LA drafts Alexy, known for 164-pitch start

High school right-hander, an 11th-round pick, says his arm feels fine

LOS ANGELES -- AJ Alexy is eager to become known as a Dodger, and not just the kid who threw 164 pitches one game.

The Dodgers selected the Pennsylvania right-hander in the 11th round of the 2016 Draft on Saturday, and he said he'll be passing on his commitment to Radford University with an agreement imminent to turn professional.

Alexy is probably the most infamous high school pitcher in the Draft, having triggered a firestorm of criticism for his coach when he threw that 164-pitch, nine-inning complete game last month for Twin Valley High School in Elverson.

"I know 164 pitches is unbelievably crazy for an 18-year-old to be throwing," said Alexy. "It was one of those games, my arm felt great, almost seemed like my velocity was the same or increasing throughout the game. My offspeed was working and I kept their team off balance the whole nine innings."

That said, Alexy became a poster boy for young pitcher arm abuse, to the point that his talent as a prospect took a back seat to the potential for injury. He said he came out of that start uninjured, even if his velocity dipped two miles an hour after that start.

"I feel perfectly fine," said Alexy. "I know my coach got a lot of heat from it, and I really feel bad for that. He asked me every inning if I was OK and I told him to give me the ball, I want to compete; that's my idea behind the 164 pitches."

Alexy said if he had to do it over, "I would have probably stayed under 120 pitches, if that."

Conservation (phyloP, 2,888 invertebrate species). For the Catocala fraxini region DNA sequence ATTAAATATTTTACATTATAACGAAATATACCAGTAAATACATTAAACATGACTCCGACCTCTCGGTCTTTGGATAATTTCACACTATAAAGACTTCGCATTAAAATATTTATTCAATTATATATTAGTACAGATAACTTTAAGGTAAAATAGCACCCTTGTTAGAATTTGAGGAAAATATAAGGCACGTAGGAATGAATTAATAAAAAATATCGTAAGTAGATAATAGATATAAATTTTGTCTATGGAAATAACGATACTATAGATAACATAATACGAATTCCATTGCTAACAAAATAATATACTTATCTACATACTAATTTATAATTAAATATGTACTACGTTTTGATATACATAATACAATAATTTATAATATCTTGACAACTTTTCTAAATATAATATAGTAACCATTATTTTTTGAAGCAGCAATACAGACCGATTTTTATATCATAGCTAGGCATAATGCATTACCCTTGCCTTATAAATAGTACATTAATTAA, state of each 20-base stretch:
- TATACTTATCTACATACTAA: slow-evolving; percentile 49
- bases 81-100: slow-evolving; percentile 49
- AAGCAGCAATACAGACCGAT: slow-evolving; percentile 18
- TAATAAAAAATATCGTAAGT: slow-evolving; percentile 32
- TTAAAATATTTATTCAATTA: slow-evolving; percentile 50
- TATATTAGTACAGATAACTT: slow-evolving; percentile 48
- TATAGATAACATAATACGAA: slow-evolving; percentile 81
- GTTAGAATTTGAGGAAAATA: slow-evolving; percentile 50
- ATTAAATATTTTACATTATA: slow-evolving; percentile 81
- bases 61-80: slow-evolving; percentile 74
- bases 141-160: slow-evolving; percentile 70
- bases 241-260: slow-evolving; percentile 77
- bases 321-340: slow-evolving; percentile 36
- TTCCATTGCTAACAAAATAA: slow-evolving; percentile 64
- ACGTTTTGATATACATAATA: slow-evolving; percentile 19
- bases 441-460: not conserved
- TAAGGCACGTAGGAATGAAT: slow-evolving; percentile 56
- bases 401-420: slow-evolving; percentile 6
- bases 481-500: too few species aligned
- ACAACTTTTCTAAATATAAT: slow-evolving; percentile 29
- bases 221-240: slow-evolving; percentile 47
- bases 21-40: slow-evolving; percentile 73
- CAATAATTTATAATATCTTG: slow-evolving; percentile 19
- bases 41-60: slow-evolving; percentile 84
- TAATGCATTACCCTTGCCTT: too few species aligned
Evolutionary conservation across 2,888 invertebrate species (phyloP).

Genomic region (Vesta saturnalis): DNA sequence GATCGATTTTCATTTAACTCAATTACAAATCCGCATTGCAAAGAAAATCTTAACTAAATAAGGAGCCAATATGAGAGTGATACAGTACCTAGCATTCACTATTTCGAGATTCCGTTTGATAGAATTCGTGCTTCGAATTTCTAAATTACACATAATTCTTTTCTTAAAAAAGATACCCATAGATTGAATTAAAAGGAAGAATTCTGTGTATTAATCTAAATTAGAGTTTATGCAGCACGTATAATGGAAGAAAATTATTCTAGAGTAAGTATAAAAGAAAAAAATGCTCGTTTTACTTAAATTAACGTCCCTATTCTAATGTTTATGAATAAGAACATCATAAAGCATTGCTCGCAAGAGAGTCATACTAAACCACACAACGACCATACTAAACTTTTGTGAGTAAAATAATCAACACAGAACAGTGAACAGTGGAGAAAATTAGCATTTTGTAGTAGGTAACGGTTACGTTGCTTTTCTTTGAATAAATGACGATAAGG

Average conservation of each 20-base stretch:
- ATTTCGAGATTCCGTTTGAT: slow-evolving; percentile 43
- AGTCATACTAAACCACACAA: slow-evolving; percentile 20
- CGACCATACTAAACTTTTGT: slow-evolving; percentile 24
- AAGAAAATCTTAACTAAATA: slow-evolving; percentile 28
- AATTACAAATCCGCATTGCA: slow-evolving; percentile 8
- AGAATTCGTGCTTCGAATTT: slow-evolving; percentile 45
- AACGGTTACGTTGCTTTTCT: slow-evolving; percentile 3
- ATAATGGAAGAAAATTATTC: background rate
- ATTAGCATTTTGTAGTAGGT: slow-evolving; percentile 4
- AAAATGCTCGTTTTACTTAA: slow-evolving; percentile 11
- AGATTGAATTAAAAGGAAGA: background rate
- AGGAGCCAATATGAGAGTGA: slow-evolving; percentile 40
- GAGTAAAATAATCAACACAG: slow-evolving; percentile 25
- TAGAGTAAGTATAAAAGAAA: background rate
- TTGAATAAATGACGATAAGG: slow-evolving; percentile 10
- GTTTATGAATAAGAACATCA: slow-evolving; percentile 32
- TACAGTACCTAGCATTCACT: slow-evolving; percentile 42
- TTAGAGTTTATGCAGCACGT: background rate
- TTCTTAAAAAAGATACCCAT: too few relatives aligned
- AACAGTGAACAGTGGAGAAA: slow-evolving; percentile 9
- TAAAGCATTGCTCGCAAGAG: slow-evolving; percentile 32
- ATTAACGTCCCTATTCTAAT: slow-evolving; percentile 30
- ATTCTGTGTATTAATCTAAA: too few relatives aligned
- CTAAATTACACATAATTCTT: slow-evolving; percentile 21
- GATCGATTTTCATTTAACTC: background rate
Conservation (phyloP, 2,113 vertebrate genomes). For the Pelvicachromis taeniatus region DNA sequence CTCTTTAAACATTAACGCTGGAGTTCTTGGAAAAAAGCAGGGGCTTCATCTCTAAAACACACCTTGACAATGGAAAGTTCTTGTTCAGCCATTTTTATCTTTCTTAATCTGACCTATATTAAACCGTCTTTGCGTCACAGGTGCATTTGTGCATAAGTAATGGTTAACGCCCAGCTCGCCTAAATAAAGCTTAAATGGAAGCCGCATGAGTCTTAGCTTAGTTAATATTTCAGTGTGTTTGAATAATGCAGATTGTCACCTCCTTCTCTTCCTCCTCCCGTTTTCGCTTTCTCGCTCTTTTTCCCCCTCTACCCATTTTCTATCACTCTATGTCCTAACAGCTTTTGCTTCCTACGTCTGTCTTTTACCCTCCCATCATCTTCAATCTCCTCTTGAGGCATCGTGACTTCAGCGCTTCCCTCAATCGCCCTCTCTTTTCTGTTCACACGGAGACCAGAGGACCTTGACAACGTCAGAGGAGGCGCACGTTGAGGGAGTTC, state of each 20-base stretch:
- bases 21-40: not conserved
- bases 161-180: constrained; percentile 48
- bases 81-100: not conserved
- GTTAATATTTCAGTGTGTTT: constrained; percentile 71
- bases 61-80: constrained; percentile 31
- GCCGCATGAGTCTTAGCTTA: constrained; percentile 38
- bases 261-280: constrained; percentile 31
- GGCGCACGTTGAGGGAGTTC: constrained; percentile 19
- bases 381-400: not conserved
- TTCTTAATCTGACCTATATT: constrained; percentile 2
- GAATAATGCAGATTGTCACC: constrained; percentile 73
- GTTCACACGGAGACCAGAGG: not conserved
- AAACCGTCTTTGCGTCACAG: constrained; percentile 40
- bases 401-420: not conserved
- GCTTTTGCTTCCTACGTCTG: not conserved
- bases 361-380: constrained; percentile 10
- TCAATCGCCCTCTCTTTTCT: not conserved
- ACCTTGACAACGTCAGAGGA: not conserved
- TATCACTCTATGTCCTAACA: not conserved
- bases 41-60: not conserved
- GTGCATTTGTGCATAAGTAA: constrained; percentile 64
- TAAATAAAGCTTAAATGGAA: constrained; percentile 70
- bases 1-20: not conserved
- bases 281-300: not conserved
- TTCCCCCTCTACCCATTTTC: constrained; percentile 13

The Dodgers had scout Rich DeLucia following Alexy all season, including the 164-pitch start.

"That wasn't our favorite moment of the year," said scouting director Billy Gasparino. "Our guy at the game was in disbelief. But we talked to the kid, he's competitive and gets caught up in the moment and he just wants to win, and it's tough to say no and you don't really know any better. Luckily, it only happened once."

Alexy suspects that the negative publicity might have scared teams away from picking him higher.

"It was decently concerning," he said. "I expected to go in the higher rounds, but now it couldn't have turned out any better. At the time, part of me thought it did affect [the Draft]. And then as I went to workouts for teams I always got that brought up, but the ending part was, at least we know you're a competitor. There were good ways to look at it and bad ways, but if it did hurt me in the Draft, it wasn't a lot."

It sure didn't scare away the Dodgers.

"We think he has a ton of talent," Gasparino said. "This is similar to our 11th-round pick last year, high school pitcher Imani Abdullah [who signed for $647,500].

"A.J. is 6-3, a lean right-hander who spins the ball and has a lot of projection."

Alexy pointed out that he was an undersized (5-foot-6, 120 pound) wrestler when he started high school, sprouted up and played catcher until transitioning to pitching in the middle of his junior season.

"My arm is fresh," he said.

Ken Gurnick has covered the Dodgers for MLB.com since 2001. This story was not subject to the approval of Major League Baseball or its clubs.